JIS News

A Joint Select Committee of Parliament has recommended a maximum 12-hour work day to replace the current 8-10 hour work days, under proposed Flexible Work Arrangements (FWA) in Jamaica.
Under this arrangement, workers’ normal work week would still cover 40 hours, but these hours could extend over any combination of days over the seven days of the week and overtime would trip in after 40 hours are completed.
On the controversial issue of Sundays being included as a normal working day, the Committee said that if persons are denied the right to worship, the law would protect them. The law would also protect persons from being dismissed because of their religion.
Minister of Labour and Social Security, the Hon Pearnel Charles, explained, however, that while it is incumbent on employers/employees to negotiate a work week that is no more than 40 hours, it was recognized that in certain industries it may be permissible for the work week to be extended beyond 40 hours by agreement between employer and employee.
The House of Representatives began debating the recommendations on Tuesday (February 10), nearly a decade after a Green Paper on FWA was tabled in 2001 and referred to a Joint Select Committee (JSC) which failed to deliver. The current Government appointed a new committee in 2008, chaired by Mr.Charles, which has tabled the report being debated.
Opening the debate, Mr. Charles informed the House that considerable progress was made and deliberations completed under his chairmanship.
“The current global recession has made it even more imperative for Jamaica to embark on the much needed (labour) reform at this time,” Mr. Charles said.
He noted that several persons have been made redundant, as companies struggle to stay afloat, and a Flexible Working Arrangement policy could go a far way in alleviating the challenges being faced by both employers and workers.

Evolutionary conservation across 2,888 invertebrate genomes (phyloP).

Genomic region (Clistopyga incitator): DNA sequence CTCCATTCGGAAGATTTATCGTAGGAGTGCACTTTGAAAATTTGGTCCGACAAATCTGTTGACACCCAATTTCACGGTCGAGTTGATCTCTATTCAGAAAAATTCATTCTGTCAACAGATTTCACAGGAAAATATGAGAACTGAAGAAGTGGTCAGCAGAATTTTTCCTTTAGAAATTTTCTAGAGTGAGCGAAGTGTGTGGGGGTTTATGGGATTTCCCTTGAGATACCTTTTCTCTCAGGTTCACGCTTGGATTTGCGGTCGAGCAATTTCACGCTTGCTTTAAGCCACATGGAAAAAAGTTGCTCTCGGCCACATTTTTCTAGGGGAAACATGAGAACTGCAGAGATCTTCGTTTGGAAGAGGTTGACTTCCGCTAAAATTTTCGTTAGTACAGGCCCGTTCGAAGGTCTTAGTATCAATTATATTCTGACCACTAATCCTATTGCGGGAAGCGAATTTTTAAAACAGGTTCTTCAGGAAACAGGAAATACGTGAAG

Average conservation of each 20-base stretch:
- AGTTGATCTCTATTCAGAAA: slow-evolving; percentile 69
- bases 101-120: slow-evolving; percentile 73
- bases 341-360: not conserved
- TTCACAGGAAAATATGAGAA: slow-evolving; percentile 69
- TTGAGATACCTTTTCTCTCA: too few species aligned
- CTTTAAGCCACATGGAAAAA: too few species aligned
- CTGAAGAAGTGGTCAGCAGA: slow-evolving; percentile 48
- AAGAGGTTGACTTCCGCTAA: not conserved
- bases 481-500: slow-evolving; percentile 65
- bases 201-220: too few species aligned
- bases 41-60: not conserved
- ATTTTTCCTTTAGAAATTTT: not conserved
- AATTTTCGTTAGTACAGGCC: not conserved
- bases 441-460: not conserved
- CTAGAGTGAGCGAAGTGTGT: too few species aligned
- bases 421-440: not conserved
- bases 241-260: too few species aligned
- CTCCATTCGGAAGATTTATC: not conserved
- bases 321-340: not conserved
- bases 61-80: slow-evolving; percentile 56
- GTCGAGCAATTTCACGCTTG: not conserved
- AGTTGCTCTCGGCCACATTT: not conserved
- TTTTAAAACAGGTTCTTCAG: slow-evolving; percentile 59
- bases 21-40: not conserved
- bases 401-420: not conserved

Mr. Charles noted that the concept of flexible work hours is characterized by a variable work schedule. For example, the traditional 9 am to 5 pm work day is replaced by variations in the starting and end time of the work day, the number of hours worked each day, the number of days worked each week and the days of the week on which the employee works.
It also includes part-time work with benefits offering the worker the flexibility of working for part-time hours, while still being able to access benefits such as group life insurance, pro-rated vacation leave and sick leave. There is also the concept of telecommuting, which allows the employee to work from a location other than the central workplace, such as home.
Job-sharing is where several part-time employees share one full-time job, and the full-time salary is divided according to the hours worked. The work week may also be compressed, allowing the worker to choose to undertake the traditional 40-hour work week over a shorter span of days.
“For example, the worker can decide to complete his 40-hour work week over a span of four days, instead of the traditional five work days. This is referred to as the four ten schedule. The worker would then have three days off in the week,” Mr. Charles explained.